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Adult gray whale found stranded on Camano Island

A 39-foot gray whale was found dead on the west side of Camano Island. Officials said malnutrition “was likely a significant factor to its mortality.”

CAMANO ISLAND, Wash. — Wildlife officials responded to an adult gray whale that was found dead on the west side of Camano Island.

The National Oceanic Atmospheric Administration Fisheries (NOAA) West Coast Region posted photos of the 39-foot-long whale on Facebook Friday saying a necropsy would be performed on the animal.

The nonprofit Cascadia Research Collective examined the whale, which was found on the beach last week, and said the whale "exhibited signs of malnutrition, which was likely a significant factor to its mortality.”

The gray whale will stay on the beach “for land-based natural decomposition” so nutrients can be returned to the marine ecosystem, according to NOAA.

The Cascadia Research Collective said the whale is not part of the group of Pacific gray whales known as the “Sounders,” but it “may have been a hungry whale that broke from the northbound migration searching for food.”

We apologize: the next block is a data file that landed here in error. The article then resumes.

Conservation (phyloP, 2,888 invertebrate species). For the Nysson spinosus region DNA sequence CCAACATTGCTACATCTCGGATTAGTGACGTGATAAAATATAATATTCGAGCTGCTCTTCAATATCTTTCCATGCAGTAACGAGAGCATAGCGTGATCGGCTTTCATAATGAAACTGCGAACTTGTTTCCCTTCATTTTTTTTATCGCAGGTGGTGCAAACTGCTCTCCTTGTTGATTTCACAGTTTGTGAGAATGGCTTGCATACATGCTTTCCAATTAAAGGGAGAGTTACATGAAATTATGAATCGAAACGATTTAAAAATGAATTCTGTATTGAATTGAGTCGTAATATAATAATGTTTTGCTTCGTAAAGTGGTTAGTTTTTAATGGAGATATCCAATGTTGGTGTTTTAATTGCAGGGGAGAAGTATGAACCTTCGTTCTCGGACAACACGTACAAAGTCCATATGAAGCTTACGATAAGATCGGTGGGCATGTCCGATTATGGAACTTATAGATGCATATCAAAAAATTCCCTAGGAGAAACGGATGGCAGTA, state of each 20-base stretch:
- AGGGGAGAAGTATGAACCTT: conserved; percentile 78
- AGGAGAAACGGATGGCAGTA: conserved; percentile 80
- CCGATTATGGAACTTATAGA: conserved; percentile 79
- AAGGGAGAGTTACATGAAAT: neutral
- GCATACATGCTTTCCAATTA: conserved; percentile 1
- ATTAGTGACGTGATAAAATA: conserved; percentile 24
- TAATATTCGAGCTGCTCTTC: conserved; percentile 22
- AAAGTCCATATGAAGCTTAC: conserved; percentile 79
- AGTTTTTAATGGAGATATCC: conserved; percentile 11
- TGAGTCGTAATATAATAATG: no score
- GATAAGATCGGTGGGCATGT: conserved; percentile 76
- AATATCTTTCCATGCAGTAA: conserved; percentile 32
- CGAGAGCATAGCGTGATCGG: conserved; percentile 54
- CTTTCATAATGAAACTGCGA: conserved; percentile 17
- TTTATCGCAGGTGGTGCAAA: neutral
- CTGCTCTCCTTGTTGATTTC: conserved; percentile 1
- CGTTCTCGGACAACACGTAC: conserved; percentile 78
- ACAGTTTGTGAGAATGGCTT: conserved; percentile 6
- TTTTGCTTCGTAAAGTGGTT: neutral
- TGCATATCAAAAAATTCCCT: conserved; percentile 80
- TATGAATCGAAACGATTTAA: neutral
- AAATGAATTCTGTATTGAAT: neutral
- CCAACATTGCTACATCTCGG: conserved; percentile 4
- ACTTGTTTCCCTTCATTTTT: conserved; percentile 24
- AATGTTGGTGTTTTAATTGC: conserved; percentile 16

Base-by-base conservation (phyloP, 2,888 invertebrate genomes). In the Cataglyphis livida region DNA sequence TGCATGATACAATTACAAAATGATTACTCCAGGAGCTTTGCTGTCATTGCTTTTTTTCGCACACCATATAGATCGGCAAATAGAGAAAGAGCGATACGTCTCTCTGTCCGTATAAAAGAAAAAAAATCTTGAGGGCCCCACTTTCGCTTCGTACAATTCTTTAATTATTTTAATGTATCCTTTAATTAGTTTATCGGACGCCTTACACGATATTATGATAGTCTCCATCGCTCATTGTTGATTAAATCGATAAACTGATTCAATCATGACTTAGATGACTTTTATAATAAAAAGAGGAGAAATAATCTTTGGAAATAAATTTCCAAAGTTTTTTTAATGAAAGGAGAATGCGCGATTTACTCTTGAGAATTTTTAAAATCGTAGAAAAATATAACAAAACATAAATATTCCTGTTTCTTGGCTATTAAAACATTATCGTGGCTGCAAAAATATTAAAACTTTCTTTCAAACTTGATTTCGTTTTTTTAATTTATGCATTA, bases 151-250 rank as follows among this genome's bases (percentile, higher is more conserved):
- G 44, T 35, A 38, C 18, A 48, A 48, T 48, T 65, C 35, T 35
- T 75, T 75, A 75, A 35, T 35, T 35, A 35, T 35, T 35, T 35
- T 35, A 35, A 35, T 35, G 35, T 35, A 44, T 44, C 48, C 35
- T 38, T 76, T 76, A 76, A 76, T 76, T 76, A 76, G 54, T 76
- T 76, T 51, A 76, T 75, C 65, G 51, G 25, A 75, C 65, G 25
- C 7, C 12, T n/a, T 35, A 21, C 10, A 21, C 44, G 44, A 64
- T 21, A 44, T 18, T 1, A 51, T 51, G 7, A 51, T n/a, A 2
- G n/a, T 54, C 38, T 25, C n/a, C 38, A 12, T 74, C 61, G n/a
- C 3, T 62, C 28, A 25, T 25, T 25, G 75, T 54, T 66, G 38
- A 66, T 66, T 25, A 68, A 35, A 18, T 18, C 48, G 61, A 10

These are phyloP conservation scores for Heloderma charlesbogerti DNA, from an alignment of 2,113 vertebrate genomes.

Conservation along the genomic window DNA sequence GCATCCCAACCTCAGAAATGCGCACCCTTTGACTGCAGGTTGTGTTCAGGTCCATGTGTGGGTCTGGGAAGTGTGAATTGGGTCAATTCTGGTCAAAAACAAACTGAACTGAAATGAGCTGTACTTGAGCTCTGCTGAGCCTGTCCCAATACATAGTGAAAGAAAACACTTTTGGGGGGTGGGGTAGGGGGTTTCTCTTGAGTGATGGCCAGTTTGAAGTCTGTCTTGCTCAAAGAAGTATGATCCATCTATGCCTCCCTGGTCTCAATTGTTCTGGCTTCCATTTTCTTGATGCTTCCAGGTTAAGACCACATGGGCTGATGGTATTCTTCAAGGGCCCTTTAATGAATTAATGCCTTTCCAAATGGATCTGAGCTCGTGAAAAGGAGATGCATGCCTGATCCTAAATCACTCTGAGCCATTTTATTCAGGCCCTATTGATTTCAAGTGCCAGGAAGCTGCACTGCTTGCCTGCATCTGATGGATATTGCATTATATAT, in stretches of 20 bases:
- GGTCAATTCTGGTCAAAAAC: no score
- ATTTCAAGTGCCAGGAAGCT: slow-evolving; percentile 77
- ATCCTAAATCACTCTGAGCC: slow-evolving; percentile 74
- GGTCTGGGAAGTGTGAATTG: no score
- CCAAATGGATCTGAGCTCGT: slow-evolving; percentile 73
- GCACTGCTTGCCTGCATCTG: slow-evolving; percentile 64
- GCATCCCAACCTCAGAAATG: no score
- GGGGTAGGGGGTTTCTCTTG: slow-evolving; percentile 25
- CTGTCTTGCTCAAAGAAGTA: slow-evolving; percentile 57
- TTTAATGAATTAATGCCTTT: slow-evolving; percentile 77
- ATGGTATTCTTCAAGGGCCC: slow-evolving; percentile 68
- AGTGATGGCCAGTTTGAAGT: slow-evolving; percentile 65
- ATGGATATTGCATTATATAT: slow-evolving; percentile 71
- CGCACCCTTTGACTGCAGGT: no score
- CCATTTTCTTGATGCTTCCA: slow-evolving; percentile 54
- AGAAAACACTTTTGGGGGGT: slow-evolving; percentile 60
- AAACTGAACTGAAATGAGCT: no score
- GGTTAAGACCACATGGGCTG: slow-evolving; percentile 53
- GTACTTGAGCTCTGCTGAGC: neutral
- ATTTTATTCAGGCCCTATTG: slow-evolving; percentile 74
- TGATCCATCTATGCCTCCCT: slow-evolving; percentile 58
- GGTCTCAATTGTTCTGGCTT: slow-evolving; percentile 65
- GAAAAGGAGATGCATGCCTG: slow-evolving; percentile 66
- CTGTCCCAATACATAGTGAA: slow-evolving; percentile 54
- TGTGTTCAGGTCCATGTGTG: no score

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The Sounders represent about a dozen individual whales that are part of the larger population of Eastern North Pacific gray whales, according to Cascadia Research Collective. They usually feed in North Puget Sound waters for two to three months each spring and then continue north to the Bering and Chukchi seas for summer feeding.

This is the third gray whale stranding in Washington state so far in 2022.

Since 2019, gray whales along the West Coast and Alaska have been experiencing an “unusual mortality event.” Since then, more and more of the animals have been getting stranded and dying. That includes a 42-foot-long gray whale that washed ashore in Everett in 2019.

According to NOAA data, there have been 259 gray whale strandings in the United States since 2019. Another 251 occurred along Mexico and another 21 in Canada during the same time period. Researchers are still trying to figure out what’s behind the deaths.

Anyone who spots a stranded or floating whale on the West Coast can make a report by calling the West Coast Marine Mammal Stranding Network at 1-866-767-6114.

All marine mammals are federally protected by the Marine Mammal Protection Act.

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The Associated Press contributed to this report.

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